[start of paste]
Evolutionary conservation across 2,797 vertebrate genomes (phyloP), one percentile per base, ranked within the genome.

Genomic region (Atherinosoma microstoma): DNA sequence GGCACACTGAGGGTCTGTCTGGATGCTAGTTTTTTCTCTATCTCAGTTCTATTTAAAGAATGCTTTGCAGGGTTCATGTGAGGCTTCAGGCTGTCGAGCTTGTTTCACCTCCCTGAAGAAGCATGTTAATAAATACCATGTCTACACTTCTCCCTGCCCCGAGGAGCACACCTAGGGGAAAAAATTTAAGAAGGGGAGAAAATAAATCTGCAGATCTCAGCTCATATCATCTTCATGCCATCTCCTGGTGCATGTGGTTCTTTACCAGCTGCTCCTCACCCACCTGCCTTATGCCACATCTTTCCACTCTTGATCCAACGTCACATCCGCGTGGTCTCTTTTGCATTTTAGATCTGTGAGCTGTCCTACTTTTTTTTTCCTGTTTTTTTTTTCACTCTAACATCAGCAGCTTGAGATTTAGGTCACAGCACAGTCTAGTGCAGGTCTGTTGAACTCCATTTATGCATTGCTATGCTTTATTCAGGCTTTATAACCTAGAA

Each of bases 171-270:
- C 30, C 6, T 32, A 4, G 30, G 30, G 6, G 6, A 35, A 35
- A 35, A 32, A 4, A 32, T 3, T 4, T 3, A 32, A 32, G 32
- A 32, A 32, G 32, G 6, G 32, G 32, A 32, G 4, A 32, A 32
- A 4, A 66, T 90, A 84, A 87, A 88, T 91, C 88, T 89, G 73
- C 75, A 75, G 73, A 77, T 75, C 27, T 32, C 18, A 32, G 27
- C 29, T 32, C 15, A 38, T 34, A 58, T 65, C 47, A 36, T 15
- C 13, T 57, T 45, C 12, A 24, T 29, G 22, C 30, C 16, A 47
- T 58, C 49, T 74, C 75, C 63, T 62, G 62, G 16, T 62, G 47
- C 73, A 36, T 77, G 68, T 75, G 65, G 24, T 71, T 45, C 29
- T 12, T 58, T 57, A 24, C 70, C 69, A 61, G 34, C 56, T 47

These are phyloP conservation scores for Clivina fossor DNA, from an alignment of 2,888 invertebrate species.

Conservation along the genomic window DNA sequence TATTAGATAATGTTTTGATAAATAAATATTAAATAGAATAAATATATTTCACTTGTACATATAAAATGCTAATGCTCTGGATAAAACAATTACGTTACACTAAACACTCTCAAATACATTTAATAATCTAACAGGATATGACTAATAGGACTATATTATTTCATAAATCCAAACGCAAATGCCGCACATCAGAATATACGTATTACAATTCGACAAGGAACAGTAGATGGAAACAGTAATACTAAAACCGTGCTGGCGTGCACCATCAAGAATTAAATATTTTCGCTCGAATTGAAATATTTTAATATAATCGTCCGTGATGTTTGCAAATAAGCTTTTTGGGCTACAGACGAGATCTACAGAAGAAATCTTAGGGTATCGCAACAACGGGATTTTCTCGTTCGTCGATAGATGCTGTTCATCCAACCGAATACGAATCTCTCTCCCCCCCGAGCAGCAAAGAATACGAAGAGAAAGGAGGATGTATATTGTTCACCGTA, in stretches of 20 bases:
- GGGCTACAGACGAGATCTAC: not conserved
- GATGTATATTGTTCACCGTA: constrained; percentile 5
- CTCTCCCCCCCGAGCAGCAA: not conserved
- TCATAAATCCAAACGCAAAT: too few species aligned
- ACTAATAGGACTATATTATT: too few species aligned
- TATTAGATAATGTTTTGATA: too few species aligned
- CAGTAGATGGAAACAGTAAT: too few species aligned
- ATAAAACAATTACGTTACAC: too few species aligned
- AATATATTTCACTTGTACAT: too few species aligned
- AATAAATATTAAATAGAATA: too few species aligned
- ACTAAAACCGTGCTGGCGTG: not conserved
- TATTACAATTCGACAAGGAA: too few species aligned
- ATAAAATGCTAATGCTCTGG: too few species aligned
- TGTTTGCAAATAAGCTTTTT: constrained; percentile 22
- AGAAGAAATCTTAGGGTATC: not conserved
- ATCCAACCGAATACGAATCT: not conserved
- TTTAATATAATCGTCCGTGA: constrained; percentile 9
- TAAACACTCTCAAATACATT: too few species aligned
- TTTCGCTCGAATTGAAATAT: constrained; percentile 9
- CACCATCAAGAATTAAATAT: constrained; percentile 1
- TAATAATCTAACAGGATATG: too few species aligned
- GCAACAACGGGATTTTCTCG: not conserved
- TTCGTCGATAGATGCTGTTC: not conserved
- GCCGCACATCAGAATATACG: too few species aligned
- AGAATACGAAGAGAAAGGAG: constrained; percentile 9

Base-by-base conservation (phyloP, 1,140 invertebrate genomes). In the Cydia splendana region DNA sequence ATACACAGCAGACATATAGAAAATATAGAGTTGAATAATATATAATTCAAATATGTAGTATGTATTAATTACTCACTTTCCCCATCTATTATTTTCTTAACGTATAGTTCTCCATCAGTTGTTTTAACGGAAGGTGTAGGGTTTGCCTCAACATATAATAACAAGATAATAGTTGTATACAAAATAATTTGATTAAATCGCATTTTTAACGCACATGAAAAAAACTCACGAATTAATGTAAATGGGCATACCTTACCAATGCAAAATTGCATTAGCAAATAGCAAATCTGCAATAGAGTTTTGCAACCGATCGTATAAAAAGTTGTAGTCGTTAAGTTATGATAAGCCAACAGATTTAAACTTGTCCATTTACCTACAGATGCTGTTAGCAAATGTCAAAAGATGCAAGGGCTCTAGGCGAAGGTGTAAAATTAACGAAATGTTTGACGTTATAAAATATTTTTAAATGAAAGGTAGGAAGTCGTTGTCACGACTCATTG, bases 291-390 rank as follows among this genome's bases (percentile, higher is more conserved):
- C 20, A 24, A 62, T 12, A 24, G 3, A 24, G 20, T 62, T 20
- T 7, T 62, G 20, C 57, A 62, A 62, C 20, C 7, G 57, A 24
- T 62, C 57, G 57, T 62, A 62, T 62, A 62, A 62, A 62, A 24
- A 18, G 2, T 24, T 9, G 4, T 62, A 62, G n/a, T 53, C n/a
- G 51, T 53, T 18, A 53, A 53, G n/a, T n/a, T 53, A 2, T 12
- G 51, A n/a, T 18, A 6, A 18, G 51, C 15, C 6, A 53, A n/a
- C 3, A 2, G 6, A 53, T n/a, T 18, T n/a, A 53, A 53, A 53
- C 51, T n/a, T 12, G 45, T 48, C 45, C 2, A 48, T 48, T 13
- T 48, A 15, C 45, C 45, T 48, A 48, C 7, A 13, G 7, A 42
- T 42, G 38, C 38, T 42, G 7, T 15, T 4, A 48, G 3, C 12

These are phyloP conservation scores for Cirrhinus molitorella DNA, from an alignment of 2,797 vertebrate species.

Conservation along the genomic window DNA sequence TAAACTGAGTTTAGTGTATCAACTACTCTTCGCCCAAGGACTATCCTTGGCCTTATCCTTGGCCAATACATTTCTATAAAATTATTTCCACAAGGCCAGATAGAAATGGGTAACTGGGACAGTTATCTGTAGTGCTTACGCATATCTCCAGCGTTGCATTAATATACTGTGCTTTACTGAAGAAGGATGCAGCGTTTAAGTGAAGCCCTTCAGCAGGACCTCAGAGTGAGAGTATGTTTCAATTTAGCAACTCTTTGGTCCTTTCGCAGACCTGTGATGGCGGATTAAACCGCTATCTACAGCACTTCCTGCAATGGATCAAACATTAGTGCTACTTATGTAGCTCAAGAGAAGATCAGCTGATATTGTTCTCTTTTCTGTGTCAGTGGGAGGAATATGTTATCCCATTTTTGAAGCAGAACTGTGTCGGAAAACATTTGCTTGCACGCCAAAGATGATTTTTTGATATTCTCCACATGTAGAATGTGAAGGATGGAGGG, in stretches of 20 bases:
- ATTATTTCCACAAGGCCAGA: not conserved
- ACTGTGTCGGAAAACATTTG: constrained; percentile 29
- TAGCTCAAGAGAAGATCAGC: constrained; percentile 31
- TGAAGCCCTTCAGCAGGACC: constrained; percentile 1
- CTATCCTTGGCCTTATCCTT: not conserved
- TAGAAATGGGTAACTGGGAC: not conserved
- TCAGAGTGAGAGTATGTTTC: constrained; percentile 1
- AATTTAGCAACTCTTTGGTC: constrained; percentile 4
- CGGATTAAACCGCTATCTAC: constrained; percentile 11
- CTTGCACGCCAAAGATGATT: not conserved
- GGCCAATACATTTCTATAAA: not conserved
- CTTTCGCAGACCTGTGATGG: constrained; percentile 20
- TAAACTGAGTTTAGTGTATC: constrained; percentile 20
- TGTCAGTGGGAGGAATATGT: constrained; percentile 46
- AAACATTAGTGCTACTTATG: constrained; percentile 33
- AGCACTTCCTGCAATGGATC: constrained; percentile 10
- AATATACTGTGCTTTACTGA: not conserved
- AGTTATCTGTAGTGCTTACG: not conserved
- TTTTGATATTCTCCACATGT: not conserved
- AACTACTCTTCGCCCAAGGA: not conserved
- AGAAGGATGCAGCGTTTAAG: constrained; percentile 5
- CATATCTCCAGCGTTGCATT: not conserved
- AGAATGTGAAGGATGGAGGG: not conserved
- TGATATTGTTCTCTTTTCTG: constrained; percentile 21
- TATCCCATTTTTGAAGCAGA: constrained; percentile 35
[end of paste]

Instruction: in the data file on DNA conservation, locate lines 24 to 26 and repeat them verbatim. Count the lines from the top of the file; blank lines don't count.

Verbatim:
- AATATATTTCACTTGTACAT: too few species aligned
- AATAAATATTAAATAGAATA: too few species aligned
- ACTAAAACCGTGCTGGCGTG: not conserved